Agroop – the Portuguese seeder that’s looking to harvest €500,000

 In Start-Up

A Portuguese Agrotech startup is planning to revolutionise the way farmers manage crop hydration worldwide.

Agroop, founded by CEO Bruno Fonseca, is currently seeking €500,000 through an equity crowdfunding campaign on Seedrs.
The company was founded in 2014 with the mission to democratise the access to technology in the farming sector by building a big data analytics platform to help farmers and agronomic agents to be more productive, allowing them to monitor costs, water needs and predict risk factors and identify the best procedures to follow.
One of the innovative applications they have developed is called the STOOCK – a turn-key application that allows users to calculate water needs for crops.
This sensor they have developed offers the perfect solution for consultants and farmers who want to monitor water needs and irrigate crops in a more efficient way to ensure crop health; prevent and mitigate production risks such as diseases, fungi and pests; collect and centralise production factors and crop quality parameters and improve productivity by finding the best production parameters and technical operations.
“Our proposal is very specific in terms of Water Management. It is in the way we deliver our product that makes it different from competing systems in the market” says Bruno Fonseca in an interview with Essential Business.
“Our approach was to design a system that was so simple that it could be installed and deployed by the final user — i.e. the farmer, so that information could be accessed by a laptop or mobile phone” explains Bruno Fonseca who adds that the simplicity and cheapness of the application is basically democratising its access to the farming sector.
To do that the startup developed an IoT device called the STOOCK which has only one sensor that can collect data on soil moisture, soil temperature, solar radiation and air humidity and temperature. With the data that the STOOCK collects Agroop can generate algorithms for water monitoring.
The sensor is very easy to deploy, it is energetically self-sufficient and it doesn’t have cables, making the process more seamless for the end user. The information can be fed directly to a computer or a cell phone.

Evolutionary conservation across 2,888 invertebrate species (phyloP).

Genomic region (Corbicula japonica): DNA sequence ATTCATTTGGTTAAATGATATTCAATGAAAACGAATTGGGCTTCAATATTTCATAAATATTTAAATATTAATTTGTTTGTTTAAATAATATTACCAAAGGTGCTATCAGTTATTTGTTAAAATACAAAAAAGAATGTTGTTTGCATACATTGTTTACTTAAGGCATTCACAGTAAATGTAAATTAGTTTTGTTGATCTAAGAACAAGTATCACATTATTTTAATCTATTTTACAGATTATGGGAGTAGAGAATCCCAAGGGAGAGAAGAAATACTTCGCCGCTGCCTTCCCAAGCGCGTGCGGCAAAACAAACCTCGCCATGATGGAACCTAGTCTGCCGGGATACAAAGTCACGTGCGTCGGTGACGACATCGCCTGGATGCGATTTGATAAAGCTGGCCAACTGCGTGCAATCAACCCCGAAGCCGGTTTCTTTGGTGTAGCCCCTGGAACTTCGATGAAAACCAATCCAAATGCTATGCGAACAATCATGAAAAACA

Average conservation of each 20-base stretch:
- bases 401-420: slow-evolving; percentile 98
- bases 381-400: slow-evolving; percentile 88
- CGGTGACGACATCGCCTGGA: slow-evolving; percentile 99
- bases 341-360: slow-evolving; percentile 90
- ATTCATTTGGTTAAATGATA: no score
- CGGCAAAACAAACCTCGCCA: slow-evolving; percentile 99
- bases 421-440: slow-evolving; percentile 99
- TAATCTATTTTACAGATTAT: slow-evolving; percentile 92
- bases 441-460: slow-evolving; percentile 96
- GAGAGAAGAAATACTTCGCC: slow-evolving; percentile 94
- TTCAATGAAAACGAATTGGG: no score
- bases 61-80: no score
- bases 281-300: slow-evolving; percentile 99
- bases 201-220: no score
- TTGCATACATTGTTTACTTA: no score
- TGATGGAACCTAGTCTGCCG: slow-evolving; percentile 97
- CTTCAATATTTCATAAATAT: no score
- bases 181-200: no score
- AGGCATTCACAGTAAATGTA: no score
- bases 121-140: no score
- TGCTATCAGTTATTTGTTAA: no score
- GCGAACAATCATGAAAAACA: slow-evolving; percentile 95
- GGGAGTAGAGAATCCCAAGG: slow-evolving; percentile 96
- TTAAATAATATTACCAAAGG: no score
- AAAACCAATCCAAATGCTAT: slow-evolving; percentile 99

And the sensor, which is based on ETC technology (electron transport chain) or what plants lose through evapo-respiration, is not outrageously expensive, costing from €200 per sensor to monitor crops 24/7 with little maintenance.
“Basically the sensor will tell the farmer how much water to provide on a daily basis calculated on the amount of water that has evaporated from the plants,” explains Fonseca.
From previous Seedrs campaigns, Agroop was able to raise around €685,000. With the first campaign in 2015, it became the first Portuguese startup to be funded trough Seedrs, securing €75,000.
In 2016 the company raised a further €95,000 and in 2017 Agroop raised €514,000 (with a 257% overfunding).
Bruno Fonseca says that Agroop started commercialising the system in 2018 and already has the product operating in 10 countries: California, Australia, Angola, Brazil, Chile, Paraguay, Colombia, Portugal, Spain and Italy.
“Water or the lack of it is a big issue right now everywhere in the world and the farming sector is very willing to solve this problem because 40% of water used by the sector is wasted so there is lots of room for improvement” explains Bruno Fonseca.
The question now is which markets would be willing to invest in a solution like the one Agroop currently offers, with Government-backed projects being applied in countries in Africa that traditionally suffer droughts being prime candidates for Agroop.
“At the moment we’re negotiating with the Cape Verde government to apply a subsidised model of our system in a partnership with the World Bank to implement the technology in this type of countries,” he says.
Fonseca says that in the beginning they tried to get funding from business angels but found it was “very difficult to convince them of solution’s potential and we were offered a paltry €50,000 for half of the equity in the company”.
“We realised that we would run out of equity and die pretty soon that way, so we decided to go down the crowdfunding route and found Seedrs” he says adding that they got €70,000 for just 5% of the company.
Now in its fourth campaign which ends next month, it aims to net €1.2 million in all for about a 35% equity share in the company.
Bruno Fonseca says that he had always been fascinated by people who from nothing or with very little managed to create ingenious and revolutionary projects.
“I think that developing a project is fantastic; we have to be very demanding of ourselves and put everything we have into it. I’ve always though that we, as human beings, have the capacity to make choices. I’ve made mine and even if the project had failed, I would have gained so much more than I could have lost because much worse than failing is feeling that you didn’t even try and I don’t want to have to regret not having tried something,” he concludes.